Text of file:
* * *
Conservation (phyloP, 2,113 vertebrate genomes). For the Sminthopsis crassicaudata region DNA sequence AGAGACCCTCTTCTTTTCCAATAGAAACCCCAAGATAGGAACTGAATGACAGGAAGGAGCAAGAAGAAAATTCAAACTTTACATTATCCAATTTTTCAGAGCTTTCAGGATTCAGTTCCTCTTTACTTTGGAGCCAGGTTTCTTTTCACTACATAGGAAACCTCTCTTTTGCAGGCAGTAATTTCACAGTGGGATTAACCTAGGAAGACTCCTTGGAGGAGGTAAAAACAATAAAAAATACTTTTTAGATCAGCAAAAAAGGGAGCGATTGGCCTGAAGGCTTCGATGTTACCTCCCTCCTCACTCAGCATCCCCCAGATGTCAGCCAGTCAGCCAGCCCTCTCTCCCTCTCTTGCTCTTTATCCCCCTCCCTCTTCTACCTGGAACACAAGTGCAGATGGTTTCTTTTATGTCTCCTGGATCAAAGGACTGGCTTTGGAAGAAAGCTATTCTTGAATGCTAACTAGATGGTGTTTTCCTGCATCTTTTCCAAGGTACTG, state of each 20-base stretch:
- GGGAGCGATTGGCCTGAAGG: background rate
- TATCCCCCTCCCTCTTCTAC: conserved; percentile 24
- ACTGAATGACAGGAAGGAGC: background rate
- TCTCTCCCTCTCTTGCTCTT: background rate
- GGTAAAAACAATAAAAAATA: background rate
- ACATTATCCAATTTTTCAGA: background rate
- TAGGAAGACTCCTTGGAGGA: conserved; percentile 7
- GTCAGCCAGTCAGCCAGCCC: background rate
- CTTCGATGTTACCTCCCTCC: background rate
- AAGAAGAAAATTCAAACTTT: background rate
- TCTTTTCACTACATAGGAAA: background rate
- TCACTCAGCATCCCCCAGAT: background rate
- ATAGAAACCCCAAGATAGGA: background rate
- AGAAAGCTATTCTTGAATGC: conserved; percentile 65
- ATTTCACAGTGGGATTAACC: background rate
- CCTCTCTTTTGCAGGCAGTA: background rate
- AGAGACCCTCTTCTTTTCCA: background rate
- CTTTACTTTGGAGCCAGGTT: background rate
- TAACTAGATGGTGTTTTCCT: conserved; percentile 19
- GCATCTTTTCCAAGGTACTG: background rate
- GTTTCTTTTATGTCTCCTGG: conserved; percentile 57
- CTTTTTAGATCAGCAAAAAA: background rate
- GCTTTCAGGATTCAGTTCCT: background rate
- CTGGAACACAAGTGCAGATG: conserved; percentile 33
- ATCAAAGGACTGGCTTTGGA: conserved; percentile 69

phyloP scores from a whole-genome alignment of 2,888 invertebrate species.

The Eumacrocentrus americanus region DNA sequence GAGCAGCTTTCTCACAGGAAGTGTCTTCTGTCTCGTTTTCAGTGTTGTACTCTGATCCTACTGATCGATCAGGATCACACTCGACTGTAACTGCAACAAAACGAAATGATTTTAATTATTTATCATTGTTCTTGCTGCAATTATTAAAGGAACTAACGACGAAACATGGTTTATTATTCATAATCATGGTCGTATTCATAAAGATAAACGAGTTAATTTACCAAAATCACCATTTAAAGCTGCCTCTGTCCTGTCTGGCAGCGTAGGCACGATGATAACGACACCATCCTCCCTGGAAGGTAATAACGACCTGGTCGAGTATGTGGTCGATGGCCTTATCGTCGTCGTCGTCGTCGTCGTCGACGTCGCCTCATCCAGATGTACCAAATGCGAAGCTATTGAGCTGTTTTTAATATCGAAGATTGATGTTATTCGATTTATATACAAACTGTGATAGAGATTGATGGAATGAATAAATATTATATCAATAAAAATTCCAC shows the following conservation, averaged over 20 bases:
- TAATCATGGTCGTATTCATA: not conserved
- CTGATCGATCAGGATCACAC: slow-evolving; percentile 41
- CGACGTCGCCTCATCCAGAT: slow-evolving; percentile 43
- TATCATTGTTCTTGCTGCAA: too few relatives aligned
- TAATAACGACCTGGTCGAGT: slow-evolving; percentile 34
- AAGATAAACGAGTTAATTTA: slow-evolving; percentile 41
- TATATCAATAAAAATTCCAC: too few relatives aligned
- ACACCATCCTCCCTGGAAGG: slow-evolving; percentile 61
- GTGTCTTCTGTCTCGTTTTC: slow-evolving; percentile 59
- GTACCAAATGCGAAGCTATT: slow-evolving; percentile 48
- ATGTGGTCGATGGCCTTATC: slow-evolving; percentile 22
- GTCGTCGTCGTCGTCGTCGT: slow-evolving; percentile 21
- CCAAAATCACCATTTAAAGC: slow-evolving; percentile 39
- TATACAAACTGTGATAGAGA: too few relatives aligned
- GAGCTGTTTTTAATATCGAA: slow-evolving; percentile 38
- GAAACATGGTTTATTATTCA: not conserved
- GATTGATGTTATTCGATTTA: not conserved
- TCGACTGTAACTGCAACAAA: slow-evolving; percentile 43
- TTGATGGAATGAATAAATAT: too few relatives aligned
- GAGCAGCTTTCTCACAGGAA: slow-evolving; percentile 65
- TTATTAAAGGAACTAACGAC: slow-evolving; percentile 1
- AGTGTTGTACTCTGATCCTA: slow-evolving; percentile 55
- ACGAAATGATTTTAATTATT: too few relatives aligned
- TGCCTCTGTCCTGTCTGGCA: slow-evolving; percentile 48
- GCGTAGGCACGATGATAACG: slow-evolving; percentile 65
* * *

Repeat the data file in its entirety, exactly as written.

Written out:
Conservation (phyloP, 2,113 vertebrate genomes). For the Sminthopsis crassicaudata region DNA sequence AGAGACCCTCTTCTTTTCCAATAGAAACCCCAAGATAGGAACTGAATGACAGGAAGGAGCAAGAAGAAAATTCAAACTTTACATTATCCAATTTTTCAGAGCTTTCAGGATTCAGTTCCTCTTTACTTTGGAGCCAGGTTTCTTTTCACTACATAGGAAACCTCTCTTTTGCAGGCAGTAATTTCACAGTGGGATTAACCTAGGAAGACTCCTTGGAGGAGGTAAAAACAATAAAAAATACTTTTTAGATCAGCAAAAAAGGGAGCGATTGGCCTGAAGGCTTCGATGTTACCTCCCTCCTCACTCAGCATCCCCCAGATGTCAGCCAGTCAGCCAGCCCTCTCTCCCTCTCTTGCTCTTTATCCCCCTCCCTCTTCTACCTGGAACACAAGTGCAGATGGTTTCTTTTATGTCTCCTGGATCAAAGGACTGGCTTTGGAAGAAAGCTATTCTTGAATGCTAACTAGATGGTGTTTTCCTGCATCTTTTCCAAGGTACTG, state of each 20-base stretch:
- GGGAGCGATTGGCCTGAAGG: background rate
- TATCCCCCTCCCTCTTCTAC: conserved; percentile 24
- ACTGAATGACAGGAAGGAGC: background rate
- TCTCTCCCTCTCTTGCTCTT: background rate
- GGTAAAAACAATAAAAAATA: background rate
- ACATTATCCAATTTTTCAGA: background rate
- TAGGAAGACTCCTTGGAGGA: conserved; percentile 7
- GTCAGCCAGTCAGCCAGCCC: background rate
- CTTCGATGTTACCTCCCTCC: background rate
- AAGAAGAAAATTCAAACTTT: background rate
- TCTTTTCACTACATAGGAAA: background rate
- TCACTCAGCATCCCCCAGAT: background rate
- ATAGAAACCCCAAGATAGGA: background rate
- AGAAAGCTATTCTTGAATGC: conserved; percentile 65
- ATTTCACAGTGGGATTAACC: background rate
- CCTCTCTTTTGCAGGCAGTA: background rate
- AGAGACCCTCTTCTTTTCCA: background rate
- CTTTACTTTGGAGCCAGGTT: background rate
- TAACTAGATGGTGTTTTCCT: conserved; percentile 19
- GCATCTTTTCCAAGGTACTG: background rate
- GTTTCTTTTATGTCTCCTGG: conserved; percentile 57
- CTTTTTAGATCAGCAAAAAA: background rate
- GCTTTCAGGATTCAGTTCCT: background rate
- CTGGAACACAAGTGCAGATG: conserved; percentile 33
- ATCAAAGGACTGGCTTTGGA: conserved; percentile 69

phyloP scores from a whole-genome alignment of 2,888 invertebrate species.

The Eumacrocentrus americanus region DNA sequence GAGCAGCTTTCTCACAGGAAGTGTCTTCTGTCTCGTTTTCAGTGTTGTACTCTGATCCTACTGATCGATCAGGATCACACTCGACTGTAACTGCAACAAAACGAAATGATTTTAATTATTTATCATTGTTCTTGCTGCAATTATTAAAGGAACTAACGACGAAACATGGTTTATTATTCATAATCATGGTCGTATTCATAAAGATAAACGAGTTAATTTACCAAAATCACCATTTAAAGCTGCCTCTGTCCTGTCTGGCAGCGTAGGCACGATGATAACGACACCATCCTCCCTGGAAGGTAATAACGACCTGGTCGAGTATGTGGTCGATGGCCTTATCGTCGTCGTCGTCGTCGTCGTCGACGTCGCCTCATCCAGATGTACCAAATGCGAAGCTATTGAGCTGTTTTTAATATCGAAGATTGATGTTATTCGATTTATATACAAACTGTGATAGAGATTGATGGAATGAATAAATATTATATCAATAAAAATTCCAC shows the following conservation, averaged over 20 bases:
- TAATCATGGTCGTATTCATA: not conserved
- CTGATCGATCAGGATCACAC: slow-evolving; percentile 41
- CGACGTCGCCTCATCCAGAT: slow-evolving; percentile 43
- TATCATTGTTCTTGCTGCAA: too few relatives aligned
- TAATAACGACCTGGTCGAGT: slow-evolving; percentile 34
- AAGATAAACGAGTTAATTTA: slow-evolving; percentile 41
- TATATCAATAAAAATTCCAC: too few relatives aligned
- ACACCATCCTCCCTGGAAGG: slow-evolving; percentile 61
- GTGTCTTCTGTCTCGTTTTC: slow-evolving; percentile 59
- GTACCAAATGCGAAGCTATT: slow-evolving; percentile 48
- ATGTGGTCGATGGCCTTATC: slow-evolving; percentile 22
- GTCGTCGTCGTCGTCGTCGT: slow-evolving; percentile 21
- CCAAAATCACCATTTAAAGC: slow-evolving; percentile 39
- TATACAAACTGTGATAGAGA: too few relatives aligned
- GAGCTGTTTTTAATATCGAA: slow-evolving; percentile 38
- GAAACATGGTTTATTATTCA: not conserved
- GATTGATGTTATTCGATTTA: not conserved
- TCGACTGTAACTGCAACAAA: slow-evolving; percentile 43
- TTGATGGAATGAATAAATAT: too few relatives aligned
- GAGCAGCTTTCTCACAGGAA: slow-evolving; percentile 65
- TTATTAAAGGAACTAACGAC: slow-evolving; percentile 1
- AGTGTTGTACTCTGATCCTA: slow-evolving; percentile 55
- ACGAAATGATTTTAATTATT: too few relatives aligned
- TGCCTCTGTCCTGTCTGGCA: slow-evolving; percentile 48
- GCGTAGGCACGATGATAACG: slow-evolving; percentile 65